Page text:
I usually spend an hour or two on Sunday evening OR an hour or two on Monday morning to write Tuesday’s op-ed column. This time, it’s a little different though. I submitted the column on Saturday afternoon because we were planning on going to the Balloon Fest in Clark on Sunday.
As things turned out, my husband and I spent Sunday running errands. We knew we would never be able to leave early Sunday morning for Clark because our older girl, Sam, got home very late on Saturday evening after seeing a concert with friends. No way we would be able to get her out of bed before noon on Sunday.
So, we agreed to have the carpenter work on Sunday. What the heck. We want to have everything finished as soon as possible. The cabinets are all done but we wanted to have a few things fixed in the kitchen. Exceptionally skilled workers are so hard to come by these days (they’re all leaving for work abroad) so we figured we might as well take advantage of this gem of a cabinet maker that we found through a friend. While Speedy bought door handles, drawer guides, hinges and I-don’t-know-what-else at MC Depot, I went to SM Hypermarket beside Tiendesitas for some heavy food shopping (everyone’s been complaining about the empty fridge and pantry).
Because my routine was disrupted — not having a column to read for and write on Sunday evening — I started surfing the net like crazy (I needed the mental stimulation) and found some articles that really caught my attention. The first is an article that says marriage counseling is dead; the second is about “multi-dadding”, a term I never heard of before.
Dr. Max Vogt suggests you drop the “experts” and become master of your own marriage, and get better results. [Media Syndicate]
Marriage counseling may work for some but my husband and I have always taken the DIY approach in solving our marital troubles. At one specially difficult time, we considered it, but then we managed to work things out ourselves. Personally, I see marriage counselors as people who bleed you dry off your hard-earned money which they do not deserve to get for just sitting there, listening to you and telling you what you should do with your marriage and your life. It’s my life and my marriage — why should I give someone else the power to dictate their course? It just ain’t my style.
So, when I read about a marriage counselor who actually says that self-direction yields more positive results, I feel vindicated. You know, that I’m not just being a cynical bitch who thinks everyone is out there to steal my money.
The second article is about “multi-dadding”, a term used to describe the situation of women who have children with different men. The title of the article, “Is multi-dadding the future of parenting?“, is already very provocative. But reading the accounts of women who have children by different men is really quite an experience.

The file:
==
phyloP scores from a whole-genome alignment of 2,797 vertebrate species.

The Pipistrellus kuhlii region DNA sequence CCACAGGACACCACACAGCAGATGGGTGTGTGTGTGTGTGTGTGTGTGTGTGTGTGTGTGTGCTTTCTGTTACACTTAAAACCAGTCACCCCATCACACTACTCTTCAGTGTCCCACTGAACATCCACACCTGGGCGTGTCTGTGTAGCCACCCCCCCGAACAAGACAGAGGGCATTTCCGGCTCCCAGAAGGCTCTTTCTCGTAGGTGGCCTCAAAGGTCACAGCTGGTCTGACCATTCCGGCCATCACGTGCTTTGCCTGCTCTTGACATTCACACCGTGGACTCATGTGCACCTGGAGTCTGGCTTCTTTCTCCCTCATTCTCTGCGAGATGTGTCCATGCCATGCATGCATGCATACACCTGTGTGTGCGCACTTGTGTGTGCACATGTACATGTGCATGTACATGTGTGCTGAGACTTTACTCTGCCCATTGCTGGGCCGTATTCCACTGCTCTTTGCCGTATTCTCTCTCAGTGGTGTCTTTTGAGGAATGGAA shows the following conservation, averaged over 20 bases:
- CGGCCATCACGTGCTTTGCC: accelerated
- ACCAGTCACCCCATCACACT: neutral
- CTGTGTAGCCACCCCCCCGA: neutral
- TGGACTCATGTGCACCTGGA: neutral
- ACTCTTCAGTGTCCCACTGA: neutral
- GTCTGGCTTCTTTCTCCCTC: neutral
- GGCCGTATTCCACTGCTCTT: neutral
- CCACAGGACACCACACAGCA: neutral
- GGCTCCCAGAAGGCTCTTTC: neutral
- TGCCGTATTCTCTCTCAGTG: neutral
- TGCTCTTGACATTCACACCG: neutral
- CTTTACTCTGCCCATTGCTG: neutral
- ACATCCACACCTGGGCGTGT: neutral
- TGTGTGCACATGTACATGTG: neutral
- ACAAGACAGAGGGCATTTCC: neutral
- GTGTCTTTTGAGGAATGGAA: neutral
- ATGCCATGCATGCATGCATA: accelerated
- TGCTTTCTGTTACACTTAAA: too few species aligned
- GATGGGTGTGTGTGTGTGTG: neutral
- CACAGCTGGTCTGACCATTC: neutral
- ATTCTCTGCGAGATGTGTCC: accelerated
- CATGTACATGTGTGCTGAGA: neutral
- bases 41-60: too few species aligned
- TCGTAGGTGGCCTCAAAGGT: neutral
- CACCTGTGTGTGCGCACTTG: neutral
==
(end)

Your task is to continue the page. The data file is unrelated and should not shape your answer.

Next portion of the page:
Especially in very conservative societies like the Philippines, women are stuck with the one-man-one-woman, till-death-do-us-part formula. That’s why adultery is a crime — because it disrupts the formula. But, the truth is, not all marriages work. And when it doesn’t and ends in separation and annulment, should a woman be precluded from having children with a subsequent partner or partners? The big question is whether it is really emotionally, mentally and spiritually unsound for the mother and her children if the children have different fathers. Put another way, is it really impossible for a woman to raise a happy (i.e., emotionally healthy) family if her kids have different fathers?
It might be noteworthy to point out that the situation of a widow with children who remarries is not very much different except for the fact that the dead husband can no longer claim full or shared custody. In short, a subsequent husband or partner will, for all intents and purposes, serve as an uncontested father figure. Consider the following:
The upshot of having a slightly fractured family is that my first child has a very strong bond with me. He gets access to me in a way that maybe the other two do not, because I feel sensitive to the fact that, sometimes, when he sees his two younger, blonder brothers, he feels perhaps a bit separate to them. [Guardian Unlimited]
That situation could be true too for a widow and her child from the first marriage.
The point I’m trying to get at is whether the big deal about multi-dadding is more about the stigma — the moral judgment — attached to a woman who have relationships with different men rather a real emotional health issue for mother and children. Is the perception that multi-dadding parenting is a deviant situation not, in truth, based on a presumption that the mother is 1) too promiscuous to set a “good” example to her children; 2) too emotionally immature as “evidenced” by the various relationships; or 3) both? But the unasked question is: Do these presumptions apply to every woman who has children with different men?